Teenaider first aid training

Teenaider first aid training is coming back to Essex this school holiday. Call 0800 242 5210 to book.

Teenaider first aid training is aimed at teenagers and other young people who may find themselves providing emergency medical care without immediate adult supervision. As teenagers discover their independence they might find themselves being the “grown up” in a medical emergency- perhaps a friends has had an accident, or a parent or carer has been taken ill, then it would be down to the teenager to summon help and potentially provide basic life saving help. Our Teenaider courses are designed to provide the skills and confidence that might be needed to help in these types of situations.

As with all the first aid training provided by Lazarus Training we believe training must be practical and aimed at the real life situations the delegates might face, two principles we sum up as #trainforreal and “first aid training is a contact sport”. On this course your teenager will receive instruction in:

Scene safety

Calling for emergency help

Casualty assessment


Airway management including choking and vomiting

Control of bleeding

All training is conducted in a life like manner and is designed to build the confidence of the teenager and ensure the principles are firmly in mind by the end of the course.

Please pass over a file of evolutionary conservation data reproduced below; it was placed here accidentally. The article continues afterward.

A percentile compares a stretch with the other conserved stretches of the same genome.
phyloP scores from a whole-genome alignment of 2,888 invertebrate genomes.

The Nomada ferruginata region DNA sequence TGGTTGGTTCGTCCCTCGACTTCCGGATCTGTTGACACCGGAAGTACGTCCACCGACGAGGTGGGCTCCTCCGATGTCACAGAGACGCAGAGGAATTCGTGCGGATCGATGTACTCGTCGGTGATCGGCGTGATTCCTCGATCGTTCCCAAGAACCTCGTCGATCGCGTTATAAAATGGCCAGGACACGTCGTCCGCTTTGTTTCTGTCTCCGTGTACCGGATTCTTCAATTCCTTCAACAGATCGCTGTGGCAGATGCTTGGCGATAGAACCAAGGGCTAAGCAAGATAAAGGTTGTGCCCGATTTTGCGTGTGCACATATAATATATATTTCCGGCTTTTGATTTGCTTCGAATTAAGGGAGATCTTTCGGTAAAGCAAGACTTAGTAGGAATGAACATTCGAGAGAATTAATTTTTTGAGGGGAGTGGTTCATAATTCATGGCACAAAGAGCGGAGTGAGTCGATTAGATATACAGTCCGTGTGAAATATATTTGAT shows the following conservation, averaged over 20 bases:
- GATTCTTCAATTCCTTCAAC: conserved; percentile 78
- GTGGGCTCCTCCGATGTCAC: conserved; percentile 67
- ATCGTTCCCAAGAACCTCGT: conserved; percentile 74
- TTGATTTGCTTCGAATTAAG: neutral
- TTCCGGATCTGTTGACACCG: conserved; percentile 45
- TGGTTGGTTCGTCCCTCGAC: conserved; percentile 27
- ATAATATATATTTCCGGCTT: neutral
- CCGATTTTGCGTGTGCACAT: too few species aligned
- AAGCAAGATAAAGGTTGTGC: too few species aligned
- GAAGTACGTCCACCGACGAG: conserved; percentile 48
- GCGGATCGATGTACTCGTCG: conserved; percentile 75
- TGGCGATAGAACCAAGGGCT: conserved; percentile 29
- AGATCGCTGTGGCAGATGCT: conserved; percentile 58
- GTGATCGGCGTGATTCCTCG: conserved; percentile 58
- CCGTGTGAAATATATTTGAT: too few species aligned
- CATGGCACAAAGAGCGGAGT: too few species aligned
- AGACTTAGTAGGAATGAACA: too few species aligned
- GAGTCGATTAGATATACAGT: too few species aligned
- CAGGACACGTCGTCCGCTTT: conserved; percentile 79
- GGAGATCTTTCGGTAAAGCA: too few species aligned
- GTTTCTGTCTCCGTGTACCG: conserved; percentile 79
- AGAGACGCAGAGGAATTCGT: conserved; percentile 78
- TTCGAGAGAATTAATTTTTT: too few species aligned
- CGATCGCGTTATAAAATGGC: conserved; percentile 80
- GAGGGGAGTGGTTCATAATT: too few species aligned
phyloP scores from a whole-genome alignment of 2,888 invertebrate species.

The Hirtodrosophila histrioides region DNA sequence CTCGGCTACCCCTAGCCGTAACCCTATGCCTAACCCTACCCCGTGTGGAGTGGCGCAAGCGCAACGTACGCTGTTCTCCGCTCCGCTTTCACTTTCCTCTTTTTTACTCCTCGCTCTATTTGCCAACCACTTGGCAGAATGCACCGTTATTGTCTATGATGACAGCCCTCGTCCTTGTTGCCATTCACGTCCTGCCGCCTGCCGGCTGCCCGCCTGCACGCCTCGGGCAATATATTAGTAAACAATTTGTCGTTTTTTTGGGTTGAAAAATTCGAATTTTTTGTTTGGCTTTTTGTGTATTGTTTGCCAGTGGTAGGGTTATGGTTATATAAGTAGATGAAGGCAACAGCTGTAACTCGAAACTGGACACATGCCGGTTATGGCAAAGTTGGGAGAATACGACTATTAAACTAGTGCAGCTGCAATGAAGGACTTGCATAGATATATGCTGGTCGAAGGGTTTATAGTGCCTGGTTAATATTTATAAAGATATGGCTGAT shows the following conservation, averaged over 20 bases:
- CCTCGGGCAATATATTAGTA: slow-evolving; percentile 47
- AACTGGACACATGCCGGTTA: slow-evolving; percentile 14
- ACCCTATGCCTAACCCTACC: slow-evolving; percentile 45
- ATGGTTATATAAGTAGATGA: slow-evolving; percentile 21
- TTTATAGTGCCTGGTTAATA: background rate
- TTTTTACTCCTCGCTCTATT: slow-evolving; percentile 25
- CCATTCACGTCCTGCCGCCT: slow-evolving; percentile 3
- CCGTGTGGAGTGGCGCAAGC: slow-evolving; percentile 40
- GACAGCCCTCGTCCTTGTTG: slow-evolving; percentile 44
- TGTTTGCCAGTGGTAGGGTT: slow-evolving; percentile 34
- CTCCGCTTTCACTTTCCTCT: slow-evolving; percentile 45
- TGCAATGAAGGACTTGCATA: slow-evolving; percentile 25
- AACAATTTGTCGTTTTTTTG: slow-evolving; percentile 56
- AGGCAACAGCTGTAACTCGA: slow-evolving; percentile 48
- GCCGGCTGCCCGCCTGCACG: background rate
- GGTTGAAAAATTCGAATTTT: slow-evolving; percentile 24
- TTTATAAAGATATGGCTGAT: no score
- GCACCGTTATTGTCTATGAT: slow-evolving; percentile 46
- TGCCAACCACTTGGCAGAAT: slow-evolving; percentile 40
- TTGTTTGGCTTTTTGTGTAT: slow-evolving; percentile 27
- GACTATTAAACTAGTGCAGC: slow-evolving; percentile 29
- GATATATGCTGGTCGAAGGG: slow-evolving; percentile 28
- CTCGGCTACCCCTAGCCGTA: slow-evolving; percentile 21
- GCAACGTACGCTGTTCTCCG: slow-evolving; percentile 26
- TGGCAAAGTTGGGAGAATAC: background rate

What is the Teenaider course like?

The main session is 3 hours long, with additional 3 hour sessions available for those that wish to really explore the topic and their skills and reactions. The training is currently run at our Leigh on Sea venue, but we can travel to groups such as schools, scouts etc.

The training is conducted by qualified instructors, most with a background in the emergency services. Training involves some physical activity such as laying on the floor and clothing may get slightly dirty. For full details of what should be worn, ask our office team for our “You want to be a Teenaider” leaflet.

Our Teenaider first aid training is normally run during school holidays, but can also be arranged for weekends on request.

To book the course, or to find out more call us on 0800 242 5210 or email us via info@lazarustraining.co.uk

Casualty simulation ideas

Casualty simulation ideas come thick and fast in the Lazarus Training office. We like to include a lot of casualty simulation in our first aid training courses and this requires some practice and a few props.

The professionals providing this for the movies often have the luxury of time whilst preparing their “work”, whereas we are often rushed [to ensure our delegates get as much practice as possible] and often have to perform “on the scene repairs” after the casualty has been treated.

Our hard work making this work on our first aid courses, has lead to us being asked to help out some of our clients in making TV programmes. You can see an examples of this below, where one of our directors was asked to help our with casualty simulation and first aid treatment advice.